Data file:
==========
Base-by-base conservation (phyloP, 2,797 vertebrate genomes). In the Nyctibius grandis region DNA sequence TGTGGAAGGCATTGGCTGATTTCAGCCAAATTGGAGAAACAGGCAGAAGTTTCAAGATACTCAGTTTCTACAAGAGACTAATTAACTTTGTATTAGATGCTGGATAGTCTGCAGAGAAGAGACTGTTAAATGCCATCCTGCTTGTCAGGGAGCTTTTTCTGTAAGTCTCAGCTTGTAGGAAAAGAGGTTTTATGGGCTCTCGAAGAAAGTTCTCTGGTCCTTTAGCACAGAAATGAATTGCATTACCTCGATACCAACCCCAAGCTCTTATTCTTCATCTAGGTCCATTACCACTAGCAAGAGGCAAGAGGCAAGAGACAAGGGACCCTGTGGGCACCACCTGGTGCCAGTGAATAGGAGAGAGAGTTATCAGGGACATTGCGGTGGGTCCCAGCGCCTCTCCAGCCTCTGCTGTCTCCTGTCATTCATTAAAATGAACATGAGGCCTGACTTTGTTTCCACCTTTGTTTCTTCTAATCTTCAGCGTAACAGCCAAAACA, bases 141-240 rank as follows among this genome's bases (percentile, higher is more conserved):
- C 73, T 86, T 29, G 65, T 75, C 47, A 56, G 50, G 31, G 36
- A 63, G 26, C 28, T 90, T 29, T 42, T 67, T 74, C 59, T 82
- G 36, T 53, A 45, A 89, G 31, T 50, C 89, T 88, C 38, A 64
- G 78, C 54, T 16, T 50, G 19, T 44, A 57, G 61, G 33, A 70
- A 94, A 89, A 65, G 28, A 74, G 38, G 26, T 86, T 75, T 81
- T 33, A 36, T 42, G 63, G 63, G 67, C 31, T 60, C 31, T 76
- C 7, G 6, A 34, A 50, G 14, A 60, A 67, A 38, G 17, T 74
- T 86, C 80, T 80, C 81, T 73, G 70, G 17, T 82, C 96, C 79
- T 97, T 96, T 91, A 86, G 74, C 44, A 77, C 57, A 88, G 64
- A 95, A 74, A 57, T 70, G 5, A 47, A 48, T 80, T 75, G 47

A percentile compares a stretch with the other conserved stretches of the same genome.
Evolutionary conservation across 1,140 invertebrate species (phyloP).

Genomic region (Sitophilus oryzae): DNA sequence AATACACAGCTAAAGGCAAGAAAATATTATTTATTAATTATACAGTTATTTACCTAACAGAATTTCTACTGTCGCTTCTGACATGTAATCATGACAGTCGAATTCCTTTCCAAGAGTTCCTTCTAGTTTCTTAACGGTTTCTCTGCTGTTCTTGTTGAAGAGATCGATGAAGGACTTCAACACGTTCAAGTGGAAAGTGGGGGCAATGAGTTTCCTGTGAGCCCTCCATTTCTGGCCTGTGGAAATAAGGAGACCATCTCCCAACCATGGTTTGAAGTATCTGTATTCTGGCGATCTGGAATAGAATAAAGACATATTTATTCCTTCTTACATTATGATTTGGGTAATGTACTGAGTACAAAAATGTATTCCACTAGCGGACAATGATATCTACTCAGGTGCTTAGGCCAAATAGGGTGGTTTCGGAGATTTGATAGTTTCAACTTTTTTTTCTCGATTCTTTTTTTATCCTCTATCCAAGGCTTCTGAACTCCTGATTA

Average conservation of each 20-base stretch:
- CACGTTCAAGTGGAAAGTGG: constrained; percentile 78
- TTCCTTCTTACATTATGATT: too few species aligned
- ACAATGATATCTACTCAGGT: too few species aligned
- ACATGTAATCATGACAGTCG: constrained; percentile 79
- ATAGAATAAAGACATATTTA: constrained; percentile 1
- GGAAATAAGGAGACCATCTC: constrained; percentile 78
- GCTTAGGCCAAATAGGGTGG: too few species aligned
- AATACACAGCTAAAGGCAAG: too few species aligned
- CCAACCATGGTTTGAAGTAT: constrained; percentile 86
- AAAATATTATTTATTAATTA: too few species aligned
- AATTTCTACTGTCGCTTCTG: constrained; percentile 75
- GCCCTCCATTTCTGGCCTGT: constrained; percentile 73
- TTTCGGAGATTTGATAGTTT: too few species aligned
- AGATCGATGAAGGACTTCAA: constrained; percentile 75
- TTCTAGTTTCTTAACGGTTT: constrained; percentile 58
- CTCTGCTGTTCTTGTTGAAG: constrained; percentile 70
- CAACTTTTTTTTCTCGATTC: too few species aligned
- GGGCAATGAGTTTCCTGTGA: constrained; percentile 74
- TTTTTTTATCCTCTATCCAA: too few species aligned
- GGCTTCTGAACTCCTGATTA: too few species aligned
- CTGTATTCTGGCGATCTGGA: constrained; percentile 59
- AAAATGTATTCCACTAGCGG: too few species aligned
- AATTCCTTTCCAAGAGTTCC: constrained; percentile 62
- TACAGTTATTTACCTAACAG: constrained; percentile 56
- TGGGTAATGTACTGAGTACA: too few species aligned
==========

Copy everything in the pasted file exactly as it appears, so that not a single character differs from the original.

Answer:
Base-by-base conservation (phyloP, 2,797 vertebrate genomes). In the Nyctibius grandis region DNA sequence TGTGGAAGGCATTGGCTGATTTCAGCCAAATTGGAGAAACAGGCAGAAGTTTCAAGATACTCAGTTTCTACAAGAGACTAATTAACTTTGTATTAGATGCTGGATAGTCTGCAGAGAAGAGACTGTTAAATGCCATCCTGCTTGTCAGGGAGCTTTTTCTGTAAGTCTCAGCTTGTAGGAAAAGAGGTTTTATGGGCTCTCGAAGAAAGTTCTCTGGTCCTTTAGCACAGAAATGAATTGCATTACCTCGATACCAACCCCAAGCTCTTATTCTTCATCTAGGTCCATTACCACTAGCAAGAGGCAAGAGGCAAGAGACAAGGGACCCTGTGGGCACCACCTGGTGCCAGTGAATAGGAGAGAGAGTTATCAGGGACATTGCGGTGGGTCCCAGCGCCTCTCCAGCCTCTGCTGTCTCCTGTCATTCATTAAAATGAACATGAGGCCTGACTTTGTTTCCACCTTTGTTTCTTCTAATCTTCAGCGTAACAGCCAAAACA, bases 141-240 rank as follows among this genome's bases (percentile, higher is more conserved):
- C 73, T 86, T 29, G 65, T 75, C 47, A 56, G 50, G 31, G 36
- A 63, G 26, C 28, T 90, T 29, T 42, T 67, T 74, C 59, T 82
- G 36, T 53, A 45, A 89, G 31, T 50, C 89, T 88, C 38, A 64
- G 78, C 54, T 16, T 50, G 19, T 44, A 57, G 61, G 33, A 70
- A 94, A 89, A 65, G 28, A 74, G 38, G 26, T 86, T 75, T 81
- T 33, A 36, T 42, G 63, G 63, G 67, C 31, T 60, C 31, T 76
- C 7, G 6, A 34, A 50, G 14, A 60, A 67, A 38, G 17, T 74
- T 86, C 80, T 80, C 81, T 73, G 70, G 17, T 82, C 96, C 79
- T 97, T 96, T 91, A 86, G 74, C 44, A 77, C 57, A 88, G 64
- A 95, A 74, A 57, T 70, G 5, A 47, A 48, T 80, T 75, G 47

A percentile compares a stretch with the other conserved stretches of the same genome.
Evolutionary conservation across 1,140 invertebrate species (phyloP).

Genomic region (Sitophilus oryzae): DNA sequence AATACACAGCTAAAGGCAAGAAAATATTATTTATTAATTATACAGTTATTTACCTAACAGAATTTCTACTGTCGCTTCTGACATGTAATCATGACAGTCGAATTCCTTTCCAAGAGTTCCTTCTAGTTTCTTAACGGTTTCTCTGCTGTTCTTGTTGAAGAGATCGATGAAGGACTTCAACACGTTCAAGTGGAAAGTGGGGGCAATGAGTTTCCTGTGAGCCCTCCATTTCTGGCCTGTGGAAATAAGGAGACCATCTCCCAACCATGGTTTGAAGTATCTGTATTCTGGCGATCTGGAATAGAATAAAGACATATTTATTCCTTCTTACATTATGATTTGGGTAATGTACTGAGTACAAAAATGTATTCCACTAGCGGACAATGATATCTACTCAGGTGCTTAGGCCAAATAGGGTGGTTTCGGAGATTTGATAGTTTCAACTTTTTTTTCTCGATTCTTTTTTTATCCTCTATCCAAGGCTTCTGAACTCCTGATTA

Average conservation of each 20-base stretch:
- CACGTTCAAGTGGAAAGTGG: constrained; percentile 78
- TTCCTTCTTACATTATGATT: too few species aligned
- ACAATGATATCTACTCAGGT: too few species aligned
- ACATGTAATCATGACAGTCG: constrained; percentile 79
- ATAGAATAAAGACATATTTA: constrained; percentile 1
- GGAAATAAGGAGACCATCTC: constrained; percentile 78
- GCTTAGGCCAAATAGGGTGG: too few species aligned
- AATACACAGCTAAAGGCAAG: too few species aligned
- CCAACCATGGTTTGAAGTAT: constrained; percentile 86
- AAAATATTATTTATTAATTA: too few species aligned
- AATTTCTACTGTCGCTTCTG: constrained; percentile 75
- GCCCTCCATTTCTGGCCTGT: constrained; percentile 73
- TTTCGGAGATTTGATAGTTT: too few species aligned
- AGATCGATGAAGGACTTCAA: constrained; percentile 75
- TTCTAGTTTCTTAACGGTTT: constrained; percentile 58
- CTCTGCTGTTCTTGTTGAAG: constrained; percentile 70
- CAACTTTTTTTTCTCGATTC: too few species aligned
- GGGCAATGAGTTTCCTGTGA: constrained; percentile 74
- TTTTTTTATCCTCTATCCAA: too few species aligned
- GGCTTCTGAACTCCTGATTA: too few species aligned
- CTGTATTCTGGCGATCTGGA: constrained; percentile 59
- AAAATGTATTCCACTAGCGG: too few species aligned
- AATTCCTTTCCAAGAGTTCC: constrained; percentile 62
- TACAGTTATTTACCTAACAG: constrained; percentile 56
- TGGGTAATGTACTGAGTACA: too few species aligned